The long awaited part 2! The Abrams-ing!
So Star Trek got a big kick-start in 2009 with the release of the new film directed by J.J. Abrams. I really enjoyed these movies but at the same time they felt more action-oriented and a bit lacking in a certain something. So I don’t hate them like many other Trek fans do, nor do I feel they’re the best thing to happen to Star Trek since the Next Generation. So here they are kind of at the mid-point of the list.
Speaking about the Next Generation though, Amazon had the blu rays on sale this week which I snatched up and good lord are they beautiful! The Enterprise looks gorgeous and its amazing how much detail is actually in the model itself. I mean, I’ve seen photos of them online but nowhere did I see the amount of detail you see here. This only made me pine to see Deep Space Nine, my favorite Star Trek series, given the same treatment on blu-ray. I almost despaired thinking it would never happen, not only because it lacks the fan following of TNG but also because I figured the 3D files for the series intensive use of CG has been lost but then I saw this. OH MY GOD! I have no idea if CBS is pursuing this but if the rumors of them working on a blu ray release of the Animated series is true, then I can’t imagine them NOT doing DS9 (and to a lesser extent, Voyager). I’m just afraid that by the time they get these done and ready to release, blu ray will have been replaced by a new 2k format or something. I just want all my beautiful Star Trek on one format, dammit!
anyways, back to our regularly scheduled programming!
The “reboot” that brought Star Trek back to mainstream attention. I thought their approach to the reboot, having characters from the original, or Prime, timeline venture back into the past, thus shaking up the timeline we know. The movie is a fun actiony romp but unfortunately it doesn’t hold up very well to close scrutiny over the continuity. For example, at the very beginning, the captain of the USS Kelvin is wearing a Starfleet badge when, on the original series, they’d established that each ship used a unique assignment patch instead and that Starfleet would adopt the Enterprise’ assignment patch as the standard for all uniforms. This small detail was recognized by Star Trek: Enterprise, which was set before the Original Series. Its not a major detail but its somewhat indicative of the lack of attention to detail present in the Abrams films that had become a welcome part of prior Star Trek productions. The other major effect of this lack of attention to detail was in the size and scale of the ships.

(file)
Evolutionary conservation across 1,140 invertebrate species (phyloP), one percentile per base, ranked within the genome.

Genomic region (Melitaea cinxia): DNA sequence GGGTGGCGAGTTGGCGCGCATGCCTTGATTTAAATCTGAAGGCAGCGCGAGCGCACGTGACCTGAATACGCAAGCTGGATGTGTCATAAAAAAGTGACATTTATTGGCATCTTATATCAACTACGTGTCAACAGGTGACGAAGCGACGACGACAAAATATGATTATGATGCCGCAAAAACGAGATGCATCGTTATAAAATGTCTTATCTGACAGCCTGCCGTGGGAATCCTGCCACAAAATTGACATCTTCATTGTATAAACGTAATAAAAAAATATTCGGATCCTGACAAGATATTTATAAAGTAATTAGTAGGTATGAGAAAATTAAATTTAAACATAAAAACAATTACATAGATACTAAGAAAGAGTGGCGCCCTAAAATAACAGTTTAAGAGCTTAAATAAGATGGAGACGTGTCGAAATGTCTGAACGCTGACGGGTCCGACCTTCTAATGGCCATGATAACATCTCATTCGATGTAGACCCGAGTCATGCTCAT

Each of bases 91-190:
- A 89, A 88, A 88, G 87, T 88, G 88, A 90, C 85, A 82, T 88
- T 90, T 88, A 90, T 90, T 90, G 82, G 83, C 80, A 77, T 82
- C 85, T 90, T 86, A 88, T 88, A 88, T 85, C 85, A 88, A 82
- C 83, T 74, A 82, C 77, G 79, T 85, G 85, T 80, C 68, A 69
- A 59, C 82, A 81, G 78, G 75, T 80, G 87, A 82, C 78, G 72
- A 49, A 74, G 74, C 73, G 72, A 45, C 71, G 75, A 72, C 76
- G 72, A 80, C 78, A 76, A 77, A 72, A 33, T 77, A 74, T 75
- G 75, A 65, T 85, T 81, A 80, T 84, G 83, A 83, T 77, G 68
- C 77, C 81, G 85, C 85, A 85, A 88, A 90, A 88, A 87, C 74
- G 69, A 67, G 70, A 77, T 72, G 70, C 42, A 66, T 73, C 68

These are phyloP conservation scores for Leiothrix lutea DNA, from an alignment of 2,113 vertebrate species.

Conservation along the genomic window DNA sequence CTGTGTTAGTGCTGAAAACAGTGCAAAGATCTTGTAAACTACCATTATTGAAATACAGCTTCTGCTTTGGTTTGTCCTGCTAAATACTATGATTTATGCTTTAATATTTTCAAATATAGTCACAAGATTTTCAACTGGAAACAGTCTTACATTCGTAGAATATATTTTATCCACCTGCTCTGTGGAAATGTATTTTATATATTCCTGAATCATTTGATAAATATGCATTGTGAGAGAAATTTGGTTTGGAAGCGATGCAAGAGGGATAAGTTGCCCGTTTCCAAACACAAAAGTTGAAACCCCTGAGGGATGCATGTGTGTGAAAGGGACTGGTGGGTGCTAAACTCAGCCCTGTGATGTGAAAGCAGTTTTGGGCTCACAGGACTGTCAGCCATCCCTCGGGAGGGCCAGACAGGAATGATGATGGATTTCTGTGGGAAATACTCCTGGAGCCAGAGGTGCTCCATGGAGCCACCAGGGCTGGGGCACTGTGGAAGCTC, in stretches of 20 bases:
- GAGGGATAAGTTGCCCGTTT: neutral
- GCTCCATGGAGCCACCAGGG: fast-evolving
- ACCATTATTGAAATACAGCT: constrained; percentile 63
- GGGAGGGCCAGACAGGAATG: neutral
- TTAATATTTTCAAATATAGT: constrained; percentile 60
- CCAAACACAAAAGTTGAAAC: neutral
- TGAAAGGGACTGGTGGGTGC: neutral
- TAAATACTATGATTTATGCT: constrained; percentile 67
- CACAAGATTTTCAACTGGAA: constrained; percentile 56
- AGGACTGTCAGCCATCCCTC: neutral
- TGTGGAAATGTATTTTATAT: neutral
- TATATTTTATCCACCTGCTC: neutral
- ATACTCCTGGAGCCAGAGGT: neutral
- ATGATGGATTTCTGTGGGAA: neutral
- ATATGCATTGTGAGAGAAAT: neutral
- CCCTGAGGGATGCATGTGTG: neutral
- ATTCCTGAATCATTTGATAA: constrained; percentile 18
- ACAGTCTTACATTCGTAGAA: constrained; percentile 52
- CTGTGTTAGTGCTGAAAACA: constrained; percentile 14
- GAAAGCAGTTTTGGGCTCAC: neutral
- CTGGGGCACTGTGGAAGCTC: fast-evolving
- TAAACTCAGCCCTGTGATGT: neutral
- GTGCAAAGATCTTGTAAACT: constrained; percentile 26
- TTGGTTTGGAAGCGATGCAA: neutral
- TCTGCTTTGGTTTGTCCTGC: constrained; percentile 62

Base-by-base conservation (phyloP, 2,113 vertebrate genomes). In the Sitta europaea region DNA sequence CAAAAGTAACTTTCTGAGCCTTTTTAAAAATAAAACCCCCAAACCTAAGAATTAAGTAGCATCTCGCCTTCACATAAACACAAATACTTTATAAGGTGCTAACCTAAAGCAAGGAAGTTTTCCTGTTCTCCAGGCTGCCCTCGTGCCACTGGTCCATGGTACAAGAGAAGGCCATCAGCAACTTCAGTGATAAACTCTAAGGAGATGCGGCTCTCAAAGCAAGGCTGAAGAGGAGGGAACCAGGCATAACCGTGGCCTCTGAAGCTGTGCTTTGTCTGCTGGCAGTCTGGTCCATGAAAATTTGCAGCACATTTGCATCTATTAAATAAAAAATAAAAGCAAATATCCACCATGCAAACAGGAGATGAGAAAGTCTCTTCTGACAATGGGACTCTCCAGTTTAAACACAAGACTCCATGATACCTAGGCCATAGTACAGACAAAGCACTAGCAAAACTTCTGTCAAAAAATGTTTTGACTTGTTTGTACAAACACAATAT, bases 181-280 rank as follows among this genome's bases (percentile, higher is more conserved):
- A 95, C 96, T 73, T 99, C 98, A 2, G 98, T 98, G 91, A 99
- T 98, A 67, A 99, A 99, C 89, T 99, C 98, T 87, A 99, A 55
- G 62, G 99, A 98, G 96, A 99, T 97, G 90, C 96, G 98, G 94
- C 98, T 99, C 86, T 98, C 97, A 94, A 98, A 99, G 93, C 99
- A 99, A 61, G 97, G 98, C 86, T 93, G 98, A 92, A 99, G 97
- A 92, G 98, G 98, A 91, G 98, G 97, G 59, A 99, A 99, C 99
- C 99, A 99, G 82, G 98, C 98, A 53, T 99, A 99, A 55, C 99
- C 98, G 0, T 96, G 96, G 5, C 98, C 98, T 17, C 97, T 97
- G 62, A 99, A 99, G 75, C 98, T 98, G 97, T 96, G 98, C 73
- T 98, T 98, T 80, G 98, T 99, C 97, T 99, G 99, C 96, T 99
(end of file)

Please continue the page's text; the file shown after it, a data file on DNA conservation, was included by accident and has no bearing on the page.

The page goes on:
Ships on other Star Trek productions were meticulously designed at a set scale (with some exceptions and confusion here and there) but at some point the Enterprise on this film, though designed to roughly match the original Enterprise in size, was scaled up enormously, making it about as large as the massive Galaxy-class Enterprise. The rest of the ships were similarly scaled, with the survey ship USS Kelvin holding about 800 people, twice what the original Enterprise held and nearly as many as the Galaxy class.
Little of this really does anything to make the movie itself unenjoyable and only really becomes an issue when you want to reconcile this universe with the rest of the canon.
“Let’s call him Jim…” – Whatever technical or continuity issues the scene may have had, its impossible to deny the effectiveness of the opening scene with Kirk’s father laying down his life to save his wife and son against impossible odds set to Michael Giacchino’s fabulous score.
“I feel like I’m leaking…”- The film introduces its new Enterprise, unites the remaining bridge crew, and sets up a major plot point in this extended scene which sees McCoy sneak Kirk aboard the ship by infecting him with a disease. Kirk reacts negatively to the infection and the cures and its quite fun to see it all happen. Karl Urban was also one of the film’s stand-outs as Doctor McCoy and this is a fun collection of scenes. Like so many of the better parts of this film, there’s a good deal of humor in these scenes.